By Anna Isaac and Juliet Chung
U.S. stocks rose Friday as a slate of technology giants buoyed the S&P 500 and offset disappointing earnings from some industrials and weak economic data.
The S&P 500 climbed 25 points, or 0.8%, to 3,271.12, on Friday, closing out July with a 5.5% gain for the month. The bellwether index has now rallied for four straight months, marking its largest four-month percentage gain since December of 1998.
The Dow Jones Industrial Average rose 115 points, or 0.4%, to 26,428.32, marking its fourth consecutive monthly gain.
The tech-heavy Nasdaq Composite rose 157 points, or 1.5%, to 10,745.27.
Apple, Facebook and Amazon.com were among the index's biggest winners Friday, rising 10.5%, 8.2% and 3.7% on the back of strong earnings.
Their gains offset stock price declines by Chevron, which posted steep losses in the second quarter as the drop in global travel crimped fuel demand amid the pandemic. Caterpillar also fell after reporting that its revenue in the U.S. dropped more than 40% in the second quarter.
Overall, however, U.S. stocks were modestly higher Friday, capping off a week of swings in major indexes as investors parsed Federal Reserve Chairman Jerome Powell's comments, a slate of mixed corporate earnings and grim economic data showing the economy contracted as a record rate last quarter. A late rally helped stocks lock in gains for the day on Friday.
Greg Dowling, chief investment officer at Cincinnati, Ohio-based Fund Evaluation Group, said he viewed the volatility as a partial reflection of big institutional investors sitting on the sidelines.
"They're waiting for stimulus, waiting for the election and waiting for earnings clarity," Mr. Dowling said, adding their opting out has contributed to thin trading volume and volatility in stock prices.
Once large U.S. technology stocks are set aside, the mixed picture for global equities reflects a continuing tug of war in markets, according to investors.
"The push-pull factors remain the same," said Edward Park, deputy chief investment officer at Brooks Macdonald. "We've seen incremental vaccine improvements but the market seems to have priced that in for the medium term. But there is still the risk of a second wave, or an elongated first wave of the virus, deepening China-U. S. tensions and heightened anti-China rhetoric from western allies of the U.S."
Concerns about the health of the American economy were underlined by Congressional leaders and White House officials failing to strike a deal on coronavirus relief Thursday night, just hours before federal jobless benefits officially expired Friday.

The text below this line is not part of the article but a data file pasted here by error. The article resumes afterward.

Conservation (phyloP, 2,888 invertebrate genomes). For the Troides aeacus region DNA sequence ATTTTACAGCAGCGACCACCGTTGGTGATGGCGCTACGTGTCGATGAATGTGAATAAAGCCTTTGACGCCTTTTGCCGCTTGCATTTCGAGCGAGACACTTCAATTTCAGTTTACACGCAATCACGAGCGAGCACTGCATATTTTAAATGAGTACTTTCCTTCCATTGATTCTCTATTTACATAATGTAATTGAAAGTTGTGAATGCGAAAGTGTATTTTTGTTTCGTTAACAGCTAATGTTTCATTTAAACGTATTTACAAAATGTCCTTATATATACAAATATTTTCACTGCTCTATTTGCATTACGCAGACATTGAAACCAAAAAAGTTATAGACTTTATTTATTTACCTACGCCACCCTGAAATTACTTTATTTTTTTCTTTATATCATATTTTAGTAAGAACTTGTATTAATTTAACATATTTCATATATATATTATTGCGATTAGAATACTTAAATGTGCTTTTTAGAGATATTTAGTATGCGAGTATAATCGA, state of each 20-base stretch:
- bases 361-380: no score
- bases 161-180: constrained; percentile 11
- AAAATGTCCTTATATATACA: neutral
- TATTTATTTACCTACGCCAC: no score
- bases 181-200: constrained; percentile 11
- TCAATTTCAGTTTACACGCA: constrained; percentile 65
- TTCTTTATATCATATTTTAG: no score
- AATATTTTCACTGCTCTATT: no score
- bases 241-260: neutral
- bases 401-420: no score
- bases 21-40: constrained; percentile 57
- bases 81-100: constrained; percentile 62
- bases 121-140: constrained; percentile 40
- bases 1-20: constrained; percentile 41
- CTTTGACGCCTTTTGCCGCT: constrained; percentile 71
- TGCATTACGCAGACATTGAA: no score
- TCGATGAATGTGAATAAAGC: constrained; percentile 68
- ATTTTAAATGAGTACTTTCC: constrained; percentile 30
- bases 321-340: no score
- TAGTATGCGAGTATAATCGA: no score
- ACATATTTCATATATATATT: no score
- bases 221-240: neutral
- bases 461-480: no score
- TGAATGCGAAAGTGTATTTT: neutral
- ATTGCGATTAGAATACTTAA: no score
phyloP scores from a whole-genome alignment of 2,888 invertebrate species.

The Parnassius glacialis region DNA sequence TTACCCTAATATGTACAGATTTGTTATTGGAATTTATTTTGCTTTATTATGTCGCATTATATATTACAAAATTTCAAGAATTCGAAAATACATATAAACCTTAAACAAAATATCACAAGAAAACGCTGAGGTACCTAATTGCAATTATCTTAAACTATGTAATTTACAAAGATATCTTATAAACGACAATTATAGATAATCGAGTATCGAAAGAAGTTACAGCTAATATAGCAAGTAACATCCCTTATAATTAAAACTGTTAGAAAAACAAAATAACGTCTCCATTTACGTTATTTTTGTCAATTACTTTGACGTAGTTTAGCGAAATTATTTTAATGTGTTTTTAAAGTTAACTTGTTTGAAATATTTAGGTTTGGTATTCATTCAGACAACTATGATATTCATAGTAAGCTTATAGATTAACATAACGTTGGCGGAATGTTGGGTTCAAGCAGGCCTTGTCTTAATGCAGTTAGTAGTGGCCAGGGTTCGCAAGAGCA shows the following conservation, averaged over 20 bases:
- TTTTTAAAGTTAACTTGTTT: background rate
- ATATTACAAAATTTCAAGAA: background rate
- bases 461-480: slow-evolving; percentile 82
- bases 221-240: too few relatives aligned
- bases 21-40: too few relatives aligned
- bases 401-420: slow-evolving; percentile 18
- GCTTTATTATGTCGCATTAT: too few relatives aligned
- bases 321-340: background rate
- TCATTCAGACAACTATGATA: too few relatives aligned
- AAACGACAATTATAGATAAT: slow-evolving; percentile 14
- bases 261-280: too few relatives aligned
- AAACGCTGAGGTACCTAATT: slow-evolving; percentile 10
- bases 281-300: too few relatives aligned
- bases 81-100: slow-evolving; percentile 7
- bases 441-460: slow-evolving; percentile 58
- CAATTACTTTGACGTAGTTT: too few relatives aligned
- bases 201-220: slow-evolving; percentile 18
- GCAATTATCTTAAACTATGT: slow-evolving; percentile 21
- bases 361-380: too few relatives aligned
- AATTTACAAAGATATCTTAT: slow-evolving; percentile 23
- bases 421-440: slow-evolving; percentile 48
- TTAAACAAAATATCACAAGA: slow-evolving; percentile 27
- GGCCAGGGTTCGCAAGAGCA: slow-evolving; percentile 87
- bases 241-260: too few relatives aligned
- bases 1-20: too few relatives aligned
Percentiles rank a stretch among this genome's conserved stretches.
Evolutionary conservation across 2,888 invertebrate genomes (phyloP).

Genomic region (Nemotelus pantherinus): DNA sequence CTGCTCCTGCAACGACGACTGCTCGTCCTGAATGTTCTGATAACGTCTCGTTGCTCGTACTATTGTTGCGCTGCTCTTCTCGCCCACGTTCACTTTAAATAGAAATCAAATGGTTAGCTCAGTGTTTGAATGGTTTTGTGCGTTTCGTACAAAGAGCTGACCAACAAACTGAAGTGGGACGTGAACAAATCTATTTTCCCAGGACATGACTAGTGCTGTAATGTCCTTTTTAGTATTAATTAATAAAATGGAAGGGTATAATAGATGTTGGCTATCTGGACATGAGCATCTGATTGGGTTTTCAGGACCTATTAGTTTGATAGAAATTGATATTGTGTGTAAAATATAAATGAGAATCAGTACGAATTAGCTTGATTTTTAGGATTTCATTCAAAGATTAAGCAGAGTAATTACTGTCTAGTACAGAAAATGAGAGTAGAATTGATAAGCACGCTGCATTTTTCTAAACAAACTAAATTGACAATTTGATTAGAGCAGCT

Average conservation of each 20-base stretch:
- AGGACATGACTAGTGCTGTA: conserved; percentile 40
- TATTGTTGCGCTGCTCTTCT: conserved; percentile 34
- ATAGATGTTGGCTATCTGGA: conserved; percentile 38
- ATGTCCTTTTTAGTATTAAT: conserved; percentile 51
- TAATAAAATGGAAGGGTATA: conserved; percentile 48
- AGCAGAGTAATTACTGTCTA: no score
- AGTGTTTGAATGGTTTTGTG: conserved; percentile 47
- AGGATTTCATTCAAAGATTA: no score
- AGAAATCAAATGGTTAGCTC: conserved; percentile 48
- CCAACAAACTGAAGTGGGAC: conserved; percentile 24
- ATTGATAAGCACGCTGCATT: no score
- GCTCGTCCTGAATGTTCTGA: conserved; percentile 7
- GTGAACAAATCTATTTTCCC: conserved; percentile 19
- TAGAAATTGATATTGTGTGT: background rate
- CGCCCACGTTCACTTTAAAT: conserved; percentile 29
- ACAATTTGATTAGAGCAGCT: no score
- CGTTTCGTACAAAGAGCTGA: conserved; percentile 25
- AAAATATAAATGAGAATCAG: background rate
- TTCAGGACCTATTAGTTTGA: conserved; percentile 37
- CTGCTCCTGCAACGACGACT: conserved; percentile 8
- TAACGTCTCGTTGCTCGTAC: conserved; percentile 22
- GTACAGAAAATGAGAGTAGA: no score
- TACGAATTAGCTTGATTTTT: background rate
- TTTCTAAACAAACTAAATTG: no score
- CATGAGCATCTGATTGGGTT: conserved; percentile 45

Consumer spending, a crucial indicator for the economy's path in the coming months, rose 5.6% in June but appears to have weakened in recent weeks, restraining the economic recovery from the coronavirus outbreak.
The U.S. dollar rebounded slightly after declines earlier this week, according to FactSet. The ICE U.S. dollar index, which measures the greenback against a basket of currencies, rose 0.4%. Concern over U.S. economic performance, following a sharp contraction in the second quarter, have been weighing on the currency, analysts said.
Meanwhile new coronavirus cases in the U.S. climbed back above 70,000 as daily reported deaths rose to their highest level in more than a month Thursday, according to data compiled by Johns Hopkins University.
"I do suspect that the rush to sell the dollar is now looking a bit overdone. I would anticipate some pullbacks," said Jane Foley, senior currency strategist at Rabobank.
Overseas, the pan-continental Stoxx Europe 600 fell 0.89% Friday from its prior close. That index is down nearly 11 points, or 3%, for the week, its second down week in a row. For the year through July, it is down 59.5 points, or 14.3%.
Jane Buchan, chief executive of Newport Beach, Calif. investment firm Martlet Asset Management, said the strong performance of the tech giants despite several of their executives being interrogated by Congress this week reflected investors' focus on where the economy was headed.
"This whole pandemic has been a quick peer into the future and what the world could look like in two or three years. It's sped up the transition to a New Economy and we're figuring out which are the businesses that are going to be really successful in that economy," she said.
Futures contracts for delivering gold in August rose 1.1% to $1,962.80 a troy ounce. The metal, a traditional haven for investors, marked its largest one month percentage gain since February 2016.
The yield on the benchmark 10-year U.S. Treasury ticked down to 0.536% Friday, down from 0.540% on Thursday.
In the Asia-Pacific region, stocks painted a mixed picture by the close of trading. China's major equity benchmark, the Shanghai Composite Index, rose 0.7%. Japan's Nikkei 225 index fell 2.8%, and Australia's S&P ASX 200 index dropped 2%. Both countries face fresh outbreaks of coronavirus after previously managing to contain infections earlier this year.
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